The Characters

(Literary Essentials: World Fiction)

Eduard Sam is the only character who deserves discussion. The book’s attention never strays from him, in contrast to Garden, Ashes, in which the narrator’s childhood experiences receive considerable attention. The other characters in Peanik are minor, their only purpose being to sharpen the focus on Sam. Sam’s chief traits are the same as those highlighted in the previous novel. He is a dreamer, highly impractical and seemingly incapable of providing for his family, despite his best efforts. He is utterly naive in dealing with other people, most of whom, especially his relatives, take advantage of him whenever they can. During the investigation, it is revealed that he has had wide contacts with a large variety of people, many of whom are now suspected by the authorities. These contacts eventually bring about his demise, although clearly they are used only as a pretext; the primary reason for his persecution is that he is Jewish.

Sam’s reaction to persecution changes noticeably in this novel. In the previous novel, he was almost optimistic and buoyant; now he seems resigned to his fate, an attitude only glimpsed earlier. Sam is also more attentive to the needs of his family in this book. Earlier, he adopted a devil-may-care attitude toward his wife and children; now he is more concerned about their welfare. The results are the same, but his involvement is markedly different. Furthermore, while in Garden, Ashes he still hoped to publish his poetry and his railroad schedule as his life’s achievement, in Peanik he seems to be resigned to failure; he seldom mentions his artistic endeavors in this book. Clearly, he has become the ultimate victim. Somehow the designation of a specific person—Eduard Sam—persecuted for a specific reason—being a Jew—has been muted; instead, he has become a symbol of humanity’s endless suffering.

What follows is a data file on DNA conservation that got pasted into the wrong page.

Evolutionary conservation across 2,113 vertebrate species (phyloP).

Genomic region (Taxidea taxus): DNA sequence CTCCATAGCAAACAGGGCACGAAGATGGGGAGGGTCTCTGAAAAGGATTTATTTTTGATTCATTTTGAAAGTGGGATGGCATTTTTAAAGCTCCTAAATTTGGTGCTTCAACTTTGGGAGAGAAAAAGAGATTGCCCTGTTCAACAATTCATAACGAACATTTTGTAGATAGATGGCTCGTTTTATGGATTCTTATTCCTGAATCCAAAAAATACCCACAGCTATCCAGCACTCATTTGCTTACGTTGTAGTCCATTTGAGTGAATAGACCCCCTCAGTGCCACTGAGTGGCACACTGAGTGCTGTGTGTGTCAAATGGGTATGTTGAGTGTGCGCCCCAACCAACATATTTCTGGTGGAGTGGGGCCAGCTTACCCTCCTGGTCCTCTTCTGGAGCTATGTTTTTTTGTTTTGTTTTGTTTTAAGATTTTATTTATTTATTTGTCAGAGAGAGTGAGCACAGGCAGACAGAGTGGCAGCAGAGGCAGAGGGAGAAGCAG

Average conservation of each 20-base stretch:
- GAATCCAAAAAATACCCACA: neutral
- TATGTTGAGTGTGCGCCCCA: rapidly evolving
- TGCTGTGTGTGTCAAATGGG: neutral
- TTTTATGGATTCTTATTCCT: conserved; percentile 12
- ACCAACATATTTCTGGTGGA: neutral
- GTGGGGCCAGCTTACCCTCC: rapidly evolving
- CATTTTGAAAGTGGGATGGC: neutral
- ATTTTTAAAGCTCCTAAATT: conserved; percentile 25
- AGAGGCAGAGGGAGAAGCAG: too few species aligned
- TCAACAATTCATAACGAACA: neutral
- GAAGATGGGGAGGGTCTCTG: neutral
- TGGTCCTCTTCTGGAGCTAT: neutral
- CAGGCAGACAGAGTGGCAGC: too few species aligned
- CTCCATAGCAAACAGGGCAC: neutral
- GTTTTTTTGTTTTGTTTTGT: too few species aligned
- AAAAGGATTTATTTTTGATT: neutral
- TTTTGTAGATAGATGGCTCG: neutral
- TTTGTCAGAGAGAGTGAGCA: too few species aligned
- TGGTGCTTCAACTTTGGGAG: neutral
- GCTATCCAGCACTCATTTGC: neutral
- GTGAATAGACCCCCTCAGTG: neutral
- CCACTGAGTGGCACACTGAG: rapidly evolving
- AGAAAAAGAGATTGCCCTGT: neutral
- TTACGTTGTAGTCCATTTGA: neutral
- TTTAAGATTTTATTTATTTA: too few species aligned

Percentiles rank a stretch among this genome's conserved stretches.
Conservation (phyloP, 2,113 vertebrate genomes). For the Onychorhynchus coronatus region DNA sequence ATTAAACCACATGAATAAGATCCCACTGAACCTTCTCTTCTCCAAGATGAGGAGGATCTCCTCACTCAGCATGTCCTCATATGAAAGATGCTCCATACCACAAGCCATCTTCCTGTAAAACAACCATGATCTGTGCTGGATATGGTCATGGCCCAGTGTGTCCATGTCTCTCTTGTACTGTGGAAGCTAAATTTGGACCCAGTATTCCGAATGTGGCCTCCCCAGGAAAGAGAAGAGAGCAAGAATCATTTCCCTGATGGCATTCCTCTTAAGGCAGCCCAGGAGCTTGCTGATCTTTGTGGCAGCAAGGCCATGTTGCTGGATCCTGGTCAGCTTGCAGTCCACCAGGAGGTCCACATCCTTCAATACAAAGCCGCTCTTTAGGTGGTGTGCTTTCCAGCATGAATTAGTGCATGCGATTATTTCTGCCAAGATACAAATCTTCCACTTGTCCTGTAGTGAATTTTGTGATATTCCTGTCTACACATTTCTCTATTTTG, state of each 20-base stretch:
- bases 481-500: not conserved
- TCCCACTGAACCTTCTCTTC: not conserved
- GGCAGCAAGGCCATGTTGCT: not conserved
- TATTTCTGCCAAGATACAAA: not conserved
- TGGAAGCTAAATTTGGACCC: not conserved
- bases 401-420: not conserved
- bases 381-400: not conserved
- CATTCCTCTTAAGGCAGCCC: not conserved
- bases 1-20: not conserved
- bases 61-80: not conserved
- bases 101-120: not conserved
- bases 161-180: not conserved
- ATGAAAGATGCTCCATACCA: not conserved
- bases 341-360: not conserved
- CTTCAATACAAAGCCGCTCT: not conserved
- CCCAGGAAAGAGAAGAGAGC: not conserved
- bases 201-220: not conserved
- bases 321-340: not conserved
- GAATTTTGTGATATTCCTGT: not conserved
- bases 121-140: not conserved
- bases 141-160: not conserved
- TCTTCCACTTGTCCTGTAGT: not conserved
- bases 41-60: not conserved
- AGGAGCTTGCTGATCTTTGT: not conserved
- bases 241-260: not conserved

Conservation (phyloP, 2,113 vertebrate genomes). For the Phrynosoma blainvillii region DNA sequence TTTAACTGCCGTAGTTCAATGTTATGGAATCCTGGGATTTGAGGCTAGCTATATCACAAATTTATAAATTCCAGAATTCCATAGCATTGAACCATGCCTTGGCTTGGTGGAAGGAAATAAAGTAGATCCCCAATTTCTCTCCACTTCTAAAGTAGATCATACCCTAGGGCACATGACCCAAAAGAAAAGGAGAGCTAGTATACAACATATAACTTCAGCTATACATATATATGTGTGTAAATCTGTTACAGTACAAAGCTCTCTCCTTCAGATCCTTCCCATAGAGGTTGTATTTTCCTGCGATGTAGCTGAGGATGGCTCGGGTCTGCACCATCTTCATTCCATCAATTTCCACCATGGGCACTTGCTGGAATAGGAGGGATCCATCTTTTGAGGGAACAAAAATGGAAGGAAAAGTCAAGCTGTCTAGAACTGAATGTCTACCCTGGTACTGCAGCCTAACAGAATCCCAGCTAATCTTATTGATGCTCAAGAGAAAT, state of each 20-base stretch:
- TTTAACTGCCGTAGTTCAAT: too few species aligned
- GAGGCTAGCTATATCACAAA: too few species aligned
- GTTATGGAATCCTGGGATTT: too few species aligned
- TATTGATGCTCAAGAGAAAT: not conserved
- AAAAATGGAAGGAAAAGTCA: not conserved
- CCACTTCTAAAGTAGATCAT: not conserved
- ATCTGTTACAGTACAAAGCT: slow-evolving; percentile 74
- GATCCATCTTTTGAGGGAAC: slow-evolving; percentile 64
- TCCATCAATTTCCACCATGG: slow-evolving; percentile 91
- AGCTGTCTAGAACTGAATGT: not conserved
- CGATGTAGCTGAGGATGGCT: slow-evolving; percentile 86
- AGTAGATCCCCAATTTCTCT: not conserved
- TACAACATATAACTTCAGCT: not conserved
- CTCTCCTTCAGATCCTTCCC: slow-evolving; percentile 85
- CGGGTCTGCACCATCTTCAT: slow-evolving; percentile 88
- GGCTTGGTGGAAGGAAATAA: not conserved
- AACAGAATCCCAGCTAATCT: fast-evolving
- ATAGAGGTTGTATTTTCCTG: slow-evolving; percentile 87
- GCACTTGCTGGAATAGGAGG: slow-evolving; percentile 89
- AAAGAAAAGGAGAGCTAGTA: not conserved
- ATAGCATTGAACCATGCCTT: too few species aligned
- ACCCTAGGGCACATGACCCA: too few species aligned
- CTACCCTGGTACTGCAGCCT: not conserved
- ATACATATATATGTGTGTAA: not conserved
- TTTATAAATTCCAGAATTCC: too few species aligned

The role of the narrator, presumably his son, has been reduced to that of an observer and not a totally objective one, although in the descriptive chapters, he is as detached as possible under the circumstances. As previously mentioned, the narrator is now satisfied to let Sam tell his own story, either directly or through the police investigations.